September 5, 2021 by the Rev. Barbara Mraz
It was last Wednesday that I cracked and could not keep my regular 5:30 date with Lester Holt and NBC News. The planet is shrieking with fire, drought, floods, hurricanes and earthquakes. The women of Afghanistan are again buying burkas to cover themselves head to toe, thirteen American service people and many more Afghans, killed by a suicide bomber. At home ,valiant nurses and caregivers soldier on day after day after day, fighting Covid and massive ignorance.
The ghost of George Floyd still haunts with the horror of seeing someone murdered right before our eyes. These things, along with the usual ups and downs of life and our own intense private battles can be a lot to carry. Maybe that’s where some of you are, too, sitting in these pews today or in front of the computer at home.
Last week the Lutheran pastor Nadia Bolz-Weber wrote, “I just do not think our psyches were developed to hold, feel and respond to everything coming at them right now; every tragedy, injustice, sorrow and natural disaster happening to every human across the entire planet, in real time every minute of every day. The human heart and spirit were developed to be able to hold, feel and respond to any tragedy, injustice, sorrow or natural disaster that was happening IN OUR VILLAGE. So my emotional circuit breaker keeps overloading because the hardware (in our heads) was built for an older time.”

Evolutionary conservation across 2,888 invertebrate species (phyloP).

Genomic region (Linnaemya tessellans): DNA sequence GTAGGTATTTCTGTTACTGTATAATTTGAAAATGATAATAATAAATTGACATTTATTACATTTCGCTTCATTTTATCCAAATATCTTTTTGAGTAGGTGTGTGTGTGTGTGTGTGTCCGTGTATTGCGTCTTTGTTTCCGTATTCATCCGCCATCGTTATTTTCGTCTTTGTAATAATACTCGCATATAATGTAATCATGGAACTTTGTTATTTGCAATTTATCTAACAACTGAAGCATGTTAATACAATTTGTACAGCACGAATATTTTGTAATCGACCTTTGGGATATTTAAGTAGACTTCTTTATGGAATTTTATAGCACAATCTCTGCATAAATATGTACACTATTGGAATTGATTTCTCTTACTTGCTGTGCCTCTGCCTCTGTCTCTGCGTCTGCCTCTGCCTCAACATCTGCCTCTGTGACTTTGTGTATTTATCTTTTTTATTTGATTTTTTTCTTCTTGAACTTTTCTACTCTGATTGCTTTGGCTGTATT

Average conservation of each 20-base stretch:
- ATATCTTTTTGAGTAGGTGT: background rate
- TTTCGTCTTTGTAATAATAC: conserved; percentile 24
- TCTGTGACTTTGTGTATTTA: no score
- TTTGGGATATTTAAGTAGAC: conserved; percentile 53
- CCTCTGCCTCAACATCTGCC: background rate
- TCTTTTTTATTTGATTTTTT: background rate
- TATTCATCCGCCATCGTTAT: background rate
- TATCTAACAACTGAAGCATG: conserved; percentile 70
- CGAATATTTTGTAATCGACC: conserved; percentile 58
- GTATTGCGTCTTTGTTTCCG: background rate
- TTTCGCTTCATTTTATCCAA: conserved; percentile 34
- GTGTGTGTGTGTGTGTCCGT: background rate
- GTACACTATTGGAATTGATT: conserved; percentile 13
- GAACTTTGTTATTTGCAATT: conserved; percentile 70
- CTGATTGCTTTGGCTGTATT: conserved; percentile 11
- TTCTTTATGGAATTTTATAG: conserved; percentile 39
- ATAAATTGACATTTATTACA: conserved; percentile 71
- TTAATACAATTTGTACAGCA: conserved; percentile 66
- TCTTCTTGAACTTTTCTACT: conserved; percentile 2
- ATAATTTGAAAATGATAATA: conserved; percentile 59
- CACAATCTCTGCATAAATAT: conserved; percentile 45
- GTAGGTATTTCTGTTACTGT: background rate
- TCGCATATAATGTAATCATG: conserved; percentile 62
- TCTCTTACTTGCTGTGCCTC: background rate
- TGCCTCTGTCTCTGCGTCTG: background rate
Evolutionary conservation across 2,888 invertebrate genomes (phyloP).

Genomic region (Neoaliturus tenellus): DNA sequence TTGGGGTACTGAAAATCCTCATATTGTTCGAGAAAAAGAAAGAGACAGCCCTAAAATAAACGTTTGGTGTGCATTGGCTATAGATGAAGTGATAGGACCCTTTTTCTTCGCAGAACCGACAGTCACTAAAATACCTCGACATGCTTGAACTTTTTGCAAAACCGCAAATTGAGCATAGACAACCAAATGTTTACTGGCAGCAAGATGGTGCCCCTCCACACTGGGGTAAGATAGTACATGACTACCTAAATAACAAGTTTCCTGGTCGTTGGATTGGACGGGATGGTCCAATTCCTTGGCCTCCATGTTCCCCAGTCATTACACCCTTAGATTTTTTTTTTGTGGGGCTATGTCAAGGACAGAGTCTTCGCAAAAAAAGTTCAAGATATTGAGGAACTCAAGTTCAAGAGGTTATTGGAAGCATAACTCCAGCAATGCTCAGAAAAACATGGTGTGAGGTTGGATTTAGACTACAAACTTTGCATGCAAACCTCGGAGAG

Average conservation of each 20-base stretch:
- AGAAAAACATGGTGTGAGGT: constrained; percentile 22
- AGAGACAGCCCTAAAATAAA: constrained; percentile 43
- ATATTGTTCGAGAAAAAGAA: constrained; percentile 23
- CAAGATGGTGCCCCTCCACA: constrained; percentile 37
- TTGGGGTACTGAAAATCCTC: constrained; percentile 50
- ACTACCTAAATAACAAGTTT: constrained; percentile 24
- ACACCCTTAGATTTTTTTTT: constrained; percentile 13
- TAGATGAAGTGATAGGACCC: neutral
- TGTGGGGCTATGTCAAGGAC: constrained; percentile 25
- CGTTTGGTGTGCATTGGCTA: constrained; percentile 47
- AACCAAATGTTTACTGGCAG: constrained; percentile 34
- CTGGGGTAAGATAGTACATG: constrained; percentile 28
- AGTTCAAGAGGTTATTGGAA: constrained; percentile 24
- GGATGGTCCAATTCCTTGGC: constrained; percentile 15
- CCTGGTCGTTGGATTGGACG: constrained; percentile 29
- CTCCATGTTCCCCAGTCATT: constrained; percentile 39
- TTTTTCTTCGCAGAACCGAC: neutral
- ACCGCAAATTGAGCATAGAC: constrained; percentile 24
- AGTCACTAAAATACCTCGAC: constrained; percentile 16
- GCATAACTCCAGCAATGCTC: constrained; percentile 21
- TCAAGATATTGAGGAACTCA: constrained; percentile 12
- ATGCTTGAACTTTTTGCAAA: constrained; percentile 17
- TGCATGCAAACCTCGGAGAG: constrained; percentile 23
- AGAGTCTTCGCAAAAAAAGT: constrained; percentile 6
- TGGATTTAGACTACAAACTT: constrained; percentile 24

So today we will do what the followers of Jesus have done for over 2000 years and the Jewish people eons before that; in times of war and peace, famine and abundance, joy and pain, we will turn to our Scriptures, as will thousands of others today on this traumatized planet.
And what do we find as the focus in today’s Gospel? A debate about handwashing. There’s no escape!
Jesus says that handwashing before eating is part of an old Jewish purity code that is no longer relevant. Supposedly the duty of washing before eating was so rigidly observed by one Rabbi Akiba that when he was imprisoned, and ” given hardly enough water to sustain life, he preferred dying of thirst to eating without washing his hands.”